M: Some may view a track like that as a sort of novelty, but I think children’s acts of creativity should be taken much more seriously! They teach us something about emotions, intuition, creative flow and other aspects of the human condition that art by adults are not quite able to.
I also find your interview with Derek Debru of Nyege Nyege Tapes in Episode 3 particularly illuminating! He talks about the importance of presenting, rather than representing, in expanding the expressions of Non-Western music genres. Throughout all the episodes, the emphasis on showcasing local and regional artists can be felt—is this intentional?
D: Yes definitely, not just because we are part of the group of “local and regional artists” but also because we were also rather concerned about how they were going to pull through this current climate where touring and doing live gigs are not possible. Most of the artists rely on live shows to present their work. The interview with Derek was much longer and very interesting…but alas had to be edited due to time constraints.
YCW: In the larger context to this, it is also part of forming a network with other practitioners in the region. The BlackKaji Radio series was conceived to bear a stronger local emphasis and we juxtaposed it with parallel practices regionally and internationally. It was with this ethos that this format was then adapted into the larger network, with Nusasonic, which we are also a part of, working this into Nusasonic Radio. This rhizomatic effect then creates a system of radio shows that makes the music network in this region better connected and more diverse.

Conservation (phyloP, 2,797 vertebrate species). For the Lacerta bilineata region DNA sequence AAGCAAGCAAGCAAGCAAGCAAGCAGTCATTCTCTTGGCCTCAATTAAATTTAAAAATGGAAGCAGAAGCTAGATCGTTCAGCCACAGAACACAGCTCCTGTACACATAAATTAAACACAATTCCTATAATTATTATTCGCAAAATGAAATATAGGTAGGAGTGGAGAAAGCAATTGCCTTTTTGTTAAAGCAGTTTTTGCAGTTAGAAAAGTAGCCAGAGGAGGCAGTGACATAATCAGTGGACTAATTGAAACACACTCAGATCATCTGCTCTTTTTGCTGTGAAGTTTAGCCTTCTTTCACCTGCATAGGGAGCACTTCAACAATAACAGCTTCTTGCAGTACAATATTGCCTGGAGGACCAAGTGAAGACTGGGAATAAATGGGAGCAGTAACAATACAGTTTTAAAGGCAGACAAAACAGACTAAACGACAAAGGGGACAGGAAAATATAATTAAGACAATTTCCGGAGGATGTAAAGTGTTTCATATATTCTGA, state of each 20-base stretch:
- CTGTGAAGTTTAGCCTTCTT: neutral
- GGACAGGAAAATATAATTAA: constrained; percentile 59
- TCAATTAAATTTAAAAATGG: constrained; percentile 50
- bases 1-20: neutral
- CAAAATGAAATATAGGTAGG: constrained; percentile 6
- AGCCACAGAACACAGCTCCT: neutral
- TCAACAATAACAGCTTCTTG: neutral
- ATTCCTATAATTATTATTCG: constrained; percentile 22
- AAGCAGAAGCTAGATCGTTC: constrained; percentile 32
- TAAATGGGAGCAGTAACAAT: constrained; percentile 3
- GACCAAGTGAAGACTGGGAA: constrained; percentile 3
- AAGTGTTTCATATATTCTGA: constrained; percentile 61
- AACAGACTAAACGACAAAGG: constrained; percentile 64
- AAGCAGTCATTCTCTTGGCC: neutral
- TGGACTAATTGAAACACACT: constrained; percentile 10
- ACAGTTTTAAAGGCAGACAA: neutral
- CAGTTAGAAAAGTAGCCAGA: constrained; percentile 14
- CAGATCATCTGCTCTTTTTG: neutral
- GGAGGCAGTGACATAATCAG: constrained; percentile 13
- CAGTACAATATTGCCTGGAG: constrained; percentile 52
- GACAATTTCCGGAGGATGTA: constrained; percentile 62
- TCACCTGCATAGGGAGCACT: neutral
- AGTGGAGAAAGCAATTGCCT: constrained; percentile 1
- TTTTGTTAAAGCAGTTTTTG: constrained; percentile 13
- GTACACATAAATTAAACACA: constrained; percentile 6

With live performances slowly being rolled out, and though BlackKaji radio was conceived to be only four episodes, can we expect more from this project, perhaps in different iterations?
YCW: Hopefully this can grow to be a more decentralised activity. With the Nusasonic Radio efforts, the spirit of the radio has been reignited. For BlackKaji, maybe we can also start thinking about how to effectively produce and present work that can constantly challenge the norms.
D: It has been inspiring, the reception has been pretty good. We hope to do more and there will be more later this year.
Lastly, in the spirit of the multimedia, what have you guys been listening to, reading, or consuming lately?
YCW: I am Currently reading William Gibson’s Idoru and Mark Fisher’s K-PUNK. Other recent reads have been Haruki Murakami’s 1Q84, Sylvia Plath’s The Bell Jar, William S, Burroughs’ Queer, and Cherian George’s Air-conditioned Nation Revisited.
D: I’ve been listening to Derek Bailey and Anthony Braxton’s First Duo Concert and trying to figure out Albert Camus’s The Fall.
M: I have been listening to a ton of podcasts–60 Songs that Explain the ’90s by The Ringer, Popcast by The New York Times, Saga by AWARE, socialservice.sg by Jin Yao Kwan and many more.
C: I’m currently watching Adam Curtis’s Can’t Get You Out of My Head, a 6 part docuseries. And I’m listening to the live album, Everything, Everything by Underworld, Alkisah by Senyawa and remix albums from all the different labels.